Agilent (né Hewlett-Packard) Application Note 95-1, "S-Parameter Techniques for Faster, More Accurate Network Design", discusses S-parameter techniques for designing networks used in amplifiers and oscillators. The basic theory behind using S-parameters to characterize any two-port network is presented, and the measurements of s-parameters for a transistor are summarized. Examples of using S-parameters to optimize amplifier and oscillator performance are presented and the optimization of the power gain of a narrow-band amplifier is used to illustrate the use of S-parameters and the Smith Chart in network design. This application note is in Adobe Acrobat (PDF) format and is bundled with QuickTime animations. It is available for download for all major computing environments. There is also an interactive JavaTM model that illustrates basic techniques for using S-parameters in network design.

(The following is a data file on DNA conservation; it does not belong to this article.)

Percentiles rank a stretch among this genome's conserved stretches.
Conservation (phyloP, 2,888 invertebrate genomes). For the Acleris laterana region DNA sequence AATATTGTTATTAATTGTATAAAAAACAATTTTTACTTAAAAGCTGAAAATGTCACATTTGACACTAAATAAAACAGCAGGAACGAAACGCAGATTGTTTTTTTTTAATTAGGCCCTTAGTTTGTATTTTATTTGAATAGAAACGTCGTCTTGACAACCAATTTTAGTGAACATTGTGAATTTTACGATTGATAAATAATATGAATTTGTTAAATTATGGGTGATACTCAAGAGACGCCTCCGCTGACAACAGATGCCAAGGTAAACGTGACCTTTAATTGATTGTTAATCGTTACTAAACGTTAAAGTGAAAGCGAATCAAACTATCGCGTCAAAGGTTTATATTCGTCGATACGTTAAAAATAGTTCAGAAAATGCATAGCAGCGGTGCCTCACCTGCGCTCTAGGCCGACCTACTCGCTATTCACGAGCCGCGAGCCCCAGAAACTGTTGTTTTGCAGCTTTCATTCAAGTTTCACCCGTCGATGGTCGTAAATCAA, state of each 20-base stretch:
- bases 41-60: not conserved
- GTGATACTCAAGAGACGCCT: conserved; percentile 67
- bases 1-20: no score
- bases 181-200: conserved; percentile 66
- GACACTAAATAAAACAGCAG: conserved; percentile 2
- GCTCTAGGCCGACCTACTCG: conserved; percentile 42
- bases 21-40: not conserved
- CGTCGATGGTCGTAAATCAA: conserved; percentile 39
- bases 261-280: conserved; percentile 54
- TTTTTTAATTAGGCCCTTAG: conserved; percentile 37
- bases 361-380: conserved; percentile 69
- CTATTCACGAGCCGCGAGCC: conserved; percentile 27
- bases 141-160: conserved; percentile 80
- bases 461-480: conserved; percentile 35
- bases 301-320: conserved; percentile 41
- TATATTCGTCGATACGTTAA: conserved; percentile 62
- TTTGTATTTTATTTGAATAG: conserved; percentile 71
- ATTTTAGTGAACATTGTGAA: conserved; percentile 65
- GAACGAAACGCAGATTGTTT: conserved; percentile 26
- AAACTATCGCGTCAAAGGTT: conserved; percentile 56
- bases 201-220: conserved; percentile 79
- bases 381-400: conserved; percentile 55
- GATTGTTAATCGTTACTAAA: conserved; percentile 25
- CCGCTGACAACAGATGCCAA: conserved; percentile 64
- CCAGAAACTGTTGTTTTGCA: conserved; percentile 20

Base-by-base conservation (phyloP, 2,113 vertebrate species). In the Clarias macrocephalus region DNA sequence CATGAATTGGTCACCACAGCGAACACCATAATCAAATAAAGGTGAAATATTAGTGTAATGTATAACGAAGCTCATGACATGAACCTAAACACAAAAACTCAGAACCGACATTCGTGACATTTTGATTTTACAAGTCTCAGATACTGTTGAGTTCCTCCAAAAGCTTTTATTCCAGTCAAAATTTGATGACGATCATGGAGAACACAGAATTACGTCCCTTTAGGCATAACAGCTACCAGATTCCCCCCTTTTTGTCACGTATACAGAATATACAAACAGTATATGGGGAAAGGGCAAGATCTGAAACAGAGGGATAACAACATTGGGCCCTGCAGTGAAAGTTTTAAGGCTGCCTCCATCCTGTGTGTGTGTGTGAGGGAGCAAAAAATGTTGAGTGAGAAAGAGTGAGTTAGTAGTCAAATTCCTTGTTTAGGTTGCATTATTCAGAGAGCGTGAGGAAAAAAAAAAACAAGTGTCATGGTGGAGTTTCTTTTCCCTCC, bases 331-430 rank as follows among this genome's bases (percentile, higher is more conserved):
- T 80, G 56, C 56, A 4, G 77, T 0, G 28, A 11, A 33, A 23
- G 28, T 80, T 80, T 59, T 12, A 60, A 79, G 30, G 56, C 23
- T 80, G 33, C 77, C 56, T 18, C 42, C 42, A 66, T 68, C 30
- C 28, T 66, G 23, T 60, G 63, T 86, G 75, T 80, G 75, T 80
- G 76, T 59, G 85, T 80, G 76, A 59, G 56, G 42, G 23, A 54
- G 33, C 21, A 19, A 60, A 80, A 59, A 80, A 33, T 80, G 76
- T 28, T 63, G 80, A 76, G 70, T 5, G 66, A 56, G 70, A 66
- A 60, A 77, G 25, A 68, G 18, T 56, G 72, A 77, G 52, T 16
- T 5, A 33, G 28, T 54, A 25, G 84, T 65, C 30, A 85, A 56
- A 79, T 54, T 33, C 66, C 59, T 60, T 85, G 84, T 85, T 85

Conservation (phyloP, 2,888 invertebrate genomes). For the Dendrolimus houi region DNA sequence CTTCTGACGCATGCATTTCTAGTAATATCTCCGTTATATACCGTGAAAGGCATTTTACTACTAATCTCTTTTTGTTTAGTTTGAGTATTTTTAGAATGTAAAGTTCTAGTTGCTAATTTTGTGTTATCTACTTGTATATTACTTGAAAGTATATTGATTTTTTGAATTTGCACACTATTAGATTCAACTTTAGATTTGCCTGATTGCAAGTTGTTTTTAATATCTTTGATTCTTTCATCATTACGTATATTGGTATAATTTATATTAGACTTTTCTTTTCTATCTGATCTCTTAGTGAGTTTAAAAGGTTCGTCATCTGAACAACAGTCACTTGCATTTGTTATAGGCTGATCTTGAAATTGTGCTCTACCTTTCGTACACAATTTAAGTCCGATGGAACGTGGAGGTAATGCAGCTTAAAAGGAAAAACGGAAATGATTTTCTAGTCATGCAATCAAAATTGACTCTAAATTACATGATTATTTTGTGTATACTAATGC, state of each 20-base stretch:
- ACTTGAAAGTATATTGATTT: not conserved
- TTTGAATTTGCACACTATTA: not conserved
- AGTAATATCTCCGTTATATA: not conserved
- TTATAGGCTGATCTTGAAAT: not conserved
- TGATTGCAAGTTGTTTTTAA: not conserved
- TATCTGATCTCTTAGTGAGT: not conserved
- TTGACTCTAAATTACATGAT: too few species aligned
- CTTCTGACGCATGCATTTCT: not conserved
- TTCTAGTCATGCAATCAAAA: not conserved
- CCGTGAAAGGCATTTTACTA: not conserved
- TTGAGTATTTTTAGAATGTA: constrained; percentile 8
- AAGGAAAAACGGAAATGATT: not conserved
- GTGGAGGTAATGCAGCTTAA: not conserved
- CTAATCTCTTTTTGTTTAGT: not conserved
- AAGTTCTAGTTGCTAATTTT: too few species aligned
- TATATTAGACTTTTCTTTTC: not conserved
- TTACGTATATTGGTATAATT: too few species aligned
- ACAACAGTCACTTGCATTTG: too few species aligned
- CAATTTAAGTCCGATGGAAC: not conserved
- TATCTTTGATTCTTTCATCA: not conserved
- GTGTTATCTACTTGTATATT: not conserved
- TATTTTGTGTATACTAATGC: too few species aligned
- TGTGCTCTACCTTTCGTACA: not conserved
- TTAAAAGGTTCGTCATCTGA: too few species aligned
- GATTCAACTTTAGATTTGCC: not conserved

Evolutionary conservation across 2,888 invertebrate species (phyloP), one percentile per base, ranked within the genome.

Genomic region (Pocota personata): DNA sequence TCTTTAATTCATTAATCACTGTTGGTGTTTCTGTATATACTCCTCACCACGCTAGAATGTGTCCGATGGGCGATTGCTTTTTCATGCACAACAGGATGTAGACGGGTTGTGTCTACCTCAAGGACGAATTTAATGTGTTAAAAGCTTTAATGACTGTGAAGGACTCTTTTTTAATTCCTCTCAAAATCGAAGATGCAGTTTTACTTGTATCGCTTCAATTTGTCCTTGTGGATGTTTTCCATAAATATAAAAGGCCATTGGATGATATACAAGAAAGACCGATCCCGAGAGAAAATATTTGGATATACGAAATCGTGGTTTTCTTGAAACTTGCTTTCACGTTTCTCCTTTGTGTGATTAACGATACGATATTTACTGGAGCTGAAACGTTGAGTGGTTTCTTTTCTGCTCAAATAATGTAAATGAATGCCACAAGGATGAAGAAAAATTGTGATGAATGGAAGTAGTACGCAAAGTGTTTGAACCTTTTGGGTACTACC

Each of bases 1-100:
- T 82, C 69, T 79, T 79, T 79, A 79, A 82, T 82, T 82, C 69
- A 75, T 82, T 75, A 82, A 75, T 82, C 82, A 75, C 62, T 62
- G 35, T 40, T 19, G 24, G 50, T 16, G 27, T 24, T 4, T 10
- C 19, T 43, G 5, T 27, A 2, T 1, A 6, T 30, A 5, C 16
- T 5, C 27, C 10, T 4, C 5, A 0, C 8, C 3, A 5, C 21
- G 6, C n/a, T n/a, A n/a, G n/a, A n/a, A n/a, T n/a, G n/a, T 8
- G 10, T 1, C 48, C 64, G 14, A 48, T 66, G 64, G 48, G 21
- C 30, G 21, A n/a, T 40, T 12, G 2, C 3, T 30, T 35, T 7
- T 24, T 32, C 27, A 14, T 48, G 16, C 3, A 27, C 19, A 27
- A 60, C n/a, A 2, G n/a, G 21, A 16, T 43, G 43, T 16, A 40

Engauge Digitizer

"This open source, digitizing software converts an image file showing a graph or map, into numbers. The image file can come from a scanner, digital camera or screenshot. The numbers can be read on the screen, and written or copied to a spreadsheet." Very handy for comparing your own calculations with those someone else has previously published only in the form of a graph.

XL-Plot

Windows Freeware. From the website: "Create your graphs for scientific publication with XL-Plot. It reads ascii files and it outputs a vector drawing. XL-Plot is for Windows 95,98, 2000 and XP. The primary purpose of XL-Plot is to create a figure for scientific publication rapidly. It contains a few basic statistical functions, such as Students t-test and linear correlation of two sets of data (two columns in a spreadsheet). XL-Plot has a number of built-in functions that can be fitted to the data in columns on a spreadsheet or to a curve in a graph. The user can easily add fitting functions of his own design.Additional options are Fourier Transformation, (de-)convolution and Matrix inversion." It is a modest piece of software that does a surprising number of tasks well.